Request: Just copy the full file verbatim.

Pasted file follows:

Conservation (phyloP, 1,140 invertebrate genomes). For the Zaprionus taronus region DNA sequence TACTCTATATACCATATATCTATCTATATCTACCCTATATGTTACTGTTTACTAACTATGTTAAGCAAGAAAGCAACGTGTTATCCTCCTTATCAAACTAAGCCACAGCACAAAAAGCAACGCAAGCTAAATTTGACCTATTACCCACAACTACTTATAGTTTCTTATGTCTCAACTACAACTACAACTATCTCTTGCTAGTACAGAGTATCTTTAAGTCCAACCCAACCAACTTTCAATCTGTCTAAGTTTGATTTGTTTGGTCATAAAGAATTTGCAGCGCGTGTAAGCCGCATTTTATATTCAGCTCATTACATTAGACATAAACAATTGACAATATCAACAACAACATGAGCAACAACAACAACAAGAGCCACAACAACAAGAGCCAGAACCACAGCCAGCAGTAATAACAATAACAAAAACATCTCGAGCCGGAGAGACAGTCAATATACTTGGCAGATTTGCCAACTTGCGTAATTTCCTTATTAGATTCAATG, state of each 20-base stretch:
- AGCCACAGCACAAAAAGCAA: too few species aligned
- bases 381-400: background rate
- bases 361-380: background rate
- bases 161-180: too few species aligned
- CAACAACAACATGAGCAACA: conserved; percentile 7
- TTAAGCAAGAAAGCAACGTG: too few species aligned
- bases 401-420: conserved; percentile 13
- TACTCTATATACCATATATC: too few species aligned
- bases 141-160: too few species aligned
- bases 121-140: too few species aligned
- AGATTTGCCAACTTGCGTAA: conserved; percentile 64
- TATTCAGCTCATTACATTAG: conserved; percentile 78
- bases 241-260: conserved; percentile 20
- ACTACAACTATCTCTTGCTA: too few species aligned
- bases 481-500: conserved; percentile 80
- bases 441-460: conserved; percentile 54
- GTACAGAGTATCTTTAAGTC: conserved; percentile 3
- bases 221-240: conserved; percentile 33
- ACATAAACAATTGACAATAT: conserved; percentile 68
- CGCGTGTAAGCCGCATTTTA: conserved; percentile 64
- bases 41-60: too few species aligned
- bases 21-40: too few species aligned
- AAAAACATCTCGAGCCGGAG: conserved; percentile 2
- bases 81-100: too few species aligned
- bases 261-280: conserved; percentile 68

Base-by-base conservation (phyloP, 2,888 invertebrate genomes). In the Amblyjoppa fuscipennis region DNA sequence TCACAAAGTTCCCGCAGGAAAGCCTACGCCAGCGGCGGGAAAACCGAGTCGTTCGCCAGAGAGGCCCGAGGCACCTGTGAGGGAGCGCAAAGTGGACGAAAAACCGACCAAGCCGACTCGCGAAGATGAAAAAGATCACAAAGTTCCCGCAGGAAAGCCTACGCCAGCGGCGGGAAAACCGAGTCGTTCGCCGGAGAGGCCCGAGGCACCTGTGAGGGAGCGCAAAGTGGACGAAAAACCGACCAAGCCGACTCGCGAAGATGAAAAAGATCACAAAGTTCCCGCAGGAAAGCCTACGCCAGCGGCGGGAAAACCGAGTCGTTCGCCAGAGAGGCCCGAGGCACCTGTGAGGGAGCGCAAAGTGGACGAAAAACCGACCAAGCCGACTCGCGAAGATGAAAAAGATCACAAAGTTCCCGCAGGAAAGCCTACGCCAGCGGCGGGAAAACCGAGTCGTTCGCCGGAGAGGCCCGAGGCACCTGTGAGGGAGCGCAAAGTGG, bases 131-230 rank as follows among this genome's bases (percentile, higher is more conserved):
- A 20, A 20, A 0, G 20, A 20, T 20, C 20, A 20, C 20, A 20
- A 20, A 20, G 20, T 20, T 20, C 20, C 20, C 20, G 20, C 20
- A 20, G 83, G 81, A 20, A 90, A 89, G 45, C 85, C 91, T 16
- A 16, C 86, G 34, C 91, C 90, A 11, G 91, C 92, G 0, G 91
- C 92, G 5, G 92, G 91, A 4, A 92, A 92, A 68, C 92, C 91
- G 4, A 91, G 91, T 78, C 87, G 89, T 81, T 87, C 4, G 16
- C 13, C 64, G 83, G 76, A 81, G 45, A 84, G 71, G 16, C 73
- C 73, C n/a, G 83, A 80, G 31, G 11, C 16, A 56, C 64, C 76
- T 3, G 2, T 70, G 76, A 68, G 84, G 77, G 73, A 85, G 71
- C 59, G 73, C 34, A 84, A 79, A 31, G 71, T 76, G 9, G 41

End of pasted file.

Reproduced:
Conservation (phyloP, 1,140 invertebrate genomes). For the Zaprionus taronus region DNA sequence TACTCTATATACCATATATCTATCTATATCTACCCTATATGTTACTGTTTACTAACTATGTTAAGCAAGAAAGCAACGTGTTATCCTCCTTATCAAACTAAGCCACAGCACAAAAAGCAACGCAAGCTAAATTTGACCTATTACCCACAACTACTTATAGTTTCTTATGTCTCAACTACAACTACAACTATCTCTTGCTAGTACAGAGTATCTTTAAGTCCAACCCAACCAACTTTCAATCTGTCTAAGTTTGATTTGTTTGGTCATAAAGAATTTGCAGCGCGTGTAAGCCGCATTTTATATTCAGCTCATTACATTAGACATAAACAATTGACAATATCAACAACAACATGAGCAACAACAACAACAAGAGCCACAACAACAAGAGCCAGAACCACAGCCAGCAGTAATAACAATAACAAAAACATCTCGAGCCGGAGAGACAGTCAATATACTTGGCAGATTTGCCAACTTGCGTAATTTCCTTATTAGATTCAATG, state of each 20-base stretch:
- AGCCACAGCACAAAAAGCAA: too few species aligned
- bases 381-400: background rate
- bases 361-380: background rate
- bases 161-180: too few species aligned
- CAACAACAACATGAGCAACA: conserved; percentile 7
- TTAAGCAAGAAAGCAACGTG: too few species aligned
- bases 401-420: conserved; percentile 13
- TACTCTATATACCATATATC: too few species aligned
- bases 141-160: too few species aligned
- bases 121-140: too few species aligned
- AGATTTGCCAACTTGCGTAA: conserved; percentile 64
- TATTCAGCTCATTACATTAG: conserved; percentile 78
- bases 241-260: conserved; percentile 20
- ACTACAACTATCTCTTGCTA: too few species aligned
- bases 481-500: conserved; percentile 80
- bases 441-460: conserved; percentile 54
- GTACAGAGTATCTTTAAGTC: conserved; percentile 3
- bases 221-240: conserved; percentile 33
- ACATAAACAATTGACAATAT: conserved; percentile 68
- CGCGTGTAAGCCGCATTTTA: conserved; percentile 64
- bases 41-60: too few species aligned
- bases 21-40: too few species aligned
- AAAAACATCTCGAGCCGGAG: conserved; percentile 2
- bases 81-100: too few species aligned
- bases 261-280: conserved; percentile 68

Base-by-base conservation (phyloP, 2,888 invertebrate genomes). In the Amblyjoppa fuscipennis region DNA sequence TCACAAAGTTCCCGCAGGAAAGCCTACGCCAGCGGCGGGAAAACCGAGTCGTTCGCCAGAGAGGCCCGAGGCACCTGTGAGGGAGCGCAAAGTGGACGAAAAACCGACCAAGCCGACTCGCGAAGATGAAAAAGATCACAAAGTTCCCGCAGGAAAGCCTACGCCAGCGGCGGGAAAACCGAGTCGTTCGCCGGAGAGGCCCGAGGCACCTGTGAGGGAGCGCAAAGTGGACGAAAAACCGACCAAGCCGACTCGCGAAGATGAAAAAGATCACAAAGTTCCCGCAGGAAAGCCTACGCCAGCGGCGGGAAAACCGAGTCGTTCGCCAGAGAGGCCCGAGGCACCTGTGAGGGAGCGCAAAGTGGACGAAAAACCGACCAAGCCGACTCGCGAAGATGAAAAAGATCACAAAGTTCCCGCAGGAAAGCCTACGCCAGCGGCGGGAAAACCGAGTCGTTCGCCGGAGAGGCCCGAGGCACCTGTGAGGGAGCGCAAAGTGG, bases 131-230 rank as follows among this genome's bases (percentile, higher is more conserved):
- A 20, A 20, A 0, G 20, A 20, T 20, C 20, A 20, C 20, A 20
- A 20, A 20, G 20, T 20, T 20, C 20, C 20, C 20, G 20, C 20
- A 20, G 83, G 81, A 20, A 90, A 89, G 45, C 85, C 91, T 16
- A 16, C 86, G 34, C 91, C 90, A 11, G 91, C 92, G 0, G 91
- C 92, G 5, G 92, G 91, A 4, A 92, A 92, A 68, C 92, C 91
- G 4, A 91, G 91, T 78, C 87, G 89, T 81, T 87, C 4, G 16
- C 13, C 64, G 83, G 76, A 81, G 45, A 84, G 71, G 16, C 73
- C 73, C n/a, G 83, A 80, G 31, G 11, C 16, A 56, C 64, C 76
- T 3, G 2, T 70, G 76, A 68, G 84, G 77, G 73, A 85, G 71
- C 59, G 73, C 34, A 84, A 79, A 31, G 71, T 76, G 9, G 41